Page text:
|Object type||Black & white - Film original negative 5x4" safety base|
|Place made||Australia: Victoria, Melbourne|
|Date made||c 1945|
Second World War, 1939-1945
Item copyright: Copyright expired - public domain
This item is in the Public Domain
Two Melbourne schoolboys wearing their father's medals, probably in some form of patriotic parade ...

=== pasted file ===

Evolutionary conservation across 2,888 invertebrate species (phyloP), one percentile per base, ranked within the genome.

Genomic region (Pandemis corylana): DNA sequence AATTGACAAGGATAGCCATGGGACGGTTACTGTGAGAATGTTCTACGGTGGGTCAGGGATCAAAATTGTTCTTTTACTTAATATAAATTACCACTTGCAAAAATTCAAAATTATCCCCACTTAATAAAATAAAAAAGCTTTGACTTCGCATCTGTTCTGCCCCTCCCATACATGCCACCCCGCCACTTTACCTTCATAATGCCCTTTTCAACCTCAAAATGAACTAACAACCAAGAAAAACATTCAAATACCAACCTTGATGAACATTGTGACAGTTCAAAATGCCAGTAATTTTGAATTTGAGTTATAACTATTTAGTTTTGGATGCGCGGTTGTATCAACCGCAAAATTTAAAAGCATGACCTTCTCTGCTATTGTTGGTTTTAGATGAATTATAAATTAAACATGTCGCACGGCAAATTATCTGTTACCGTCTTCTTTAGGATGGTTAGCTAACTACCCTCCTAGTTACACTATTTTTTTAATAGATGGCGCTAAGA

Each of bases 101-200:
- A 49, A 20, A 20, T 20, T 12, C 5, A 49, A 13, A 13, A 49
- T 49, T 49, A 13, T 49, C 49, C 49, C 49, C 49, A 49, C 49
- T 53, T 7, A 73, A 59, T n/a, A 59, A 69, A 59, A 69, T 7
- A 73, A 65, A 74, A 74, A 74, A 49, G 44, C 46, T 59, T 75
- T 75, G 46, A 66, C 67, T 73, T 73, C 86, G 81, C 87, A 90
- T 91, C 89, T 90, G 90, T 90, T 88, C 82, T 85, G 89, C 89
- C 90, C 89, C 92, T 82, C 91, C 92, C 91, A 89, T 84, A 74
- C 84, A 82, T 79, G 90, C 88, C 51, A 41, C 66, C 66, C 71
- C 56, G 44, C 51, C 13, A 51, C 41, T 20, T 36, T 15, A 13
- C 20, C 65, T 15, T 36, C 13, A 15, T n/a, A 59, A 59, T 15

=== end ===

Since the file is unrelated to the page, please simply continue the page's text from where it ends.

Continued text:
Two Melbourne schoolboys wearing their father's medals, probably in some form of patriotic parade during the Second World War. The boy in front is Maurice Smith, the son of Issy Smith, a well known and respected member of the Melbourne Jewish community. Issy Smith was born Ishroulch Shmeilowitz in 1890 in Egypt where his father served in the French Consular Service. In 1901 the 11 year old boy stowed away on a ship bound for London. In 1904, when nearly 14, he enlisted in the 1st Battalion of the Manchester Regiment, his name anglicized by the recruiting Sergeant as Issy Smith. He served in South Africa and India and was awarded the Delhi Durbar medal. Discharged in 1912 he migrated to Australia and settled in Melbourne. In August 1914 he was recalled to the Manchester Regiment. On 26 April 1915 during the 2nd Battle of Ypres, now Corporal Smith, ran towards the enemy and carried a severely wounded man 250 yards to safety and later that day under heavy German machine gun and rifle fire he brought in many more wounded men. For this action he was awarded the Victoria Cross. The then Sergeant Smith later served in Mesopotamia where he was awarded the Russian Cross of St George (4th Class) for rescuing a Russian soldier. He was also awarded the French Croix de Guerre. During the war he was severely gassed and wounded five times. After the war he married Elsie McKechnie in London and in 1925, with his wife and daughter Olive, returned to Melbourne. He was appointed a justice of the peace in 1930 and regularly sat on the City Court bench. He worked for a number of Melbourne firms and in 1938 was appointed to the Department of Civil Aviation. Issy Smith died on 11 September 1940, survived by his wife and two children; he was buried with full military honours in the Hebrew section of the Fawkner Cemetery.The medals awarded to Issy Smith, and being worn by his son Maurice, are from left to right: Victoria Cross, 1914-15 Star, British War Medal, Delhi Durbar Medal (GOV), hanging on the wrong ribbon, George V Silver Jubilee Medal, also hanging on the wrong ribbon, Victory Medal, Russian Cross of St George (4th Class) and the French Croix de Guerre with Palm. Not only are two medals hanging on incorrect ribbons, but also the medals are not mounted in the correct order of precedence. The boy behind is unknown. His medals include a Distinguished Conduct Medal, partially obscured. This photograph appeared in an exhibition during the International Year of the Child, c. 1979.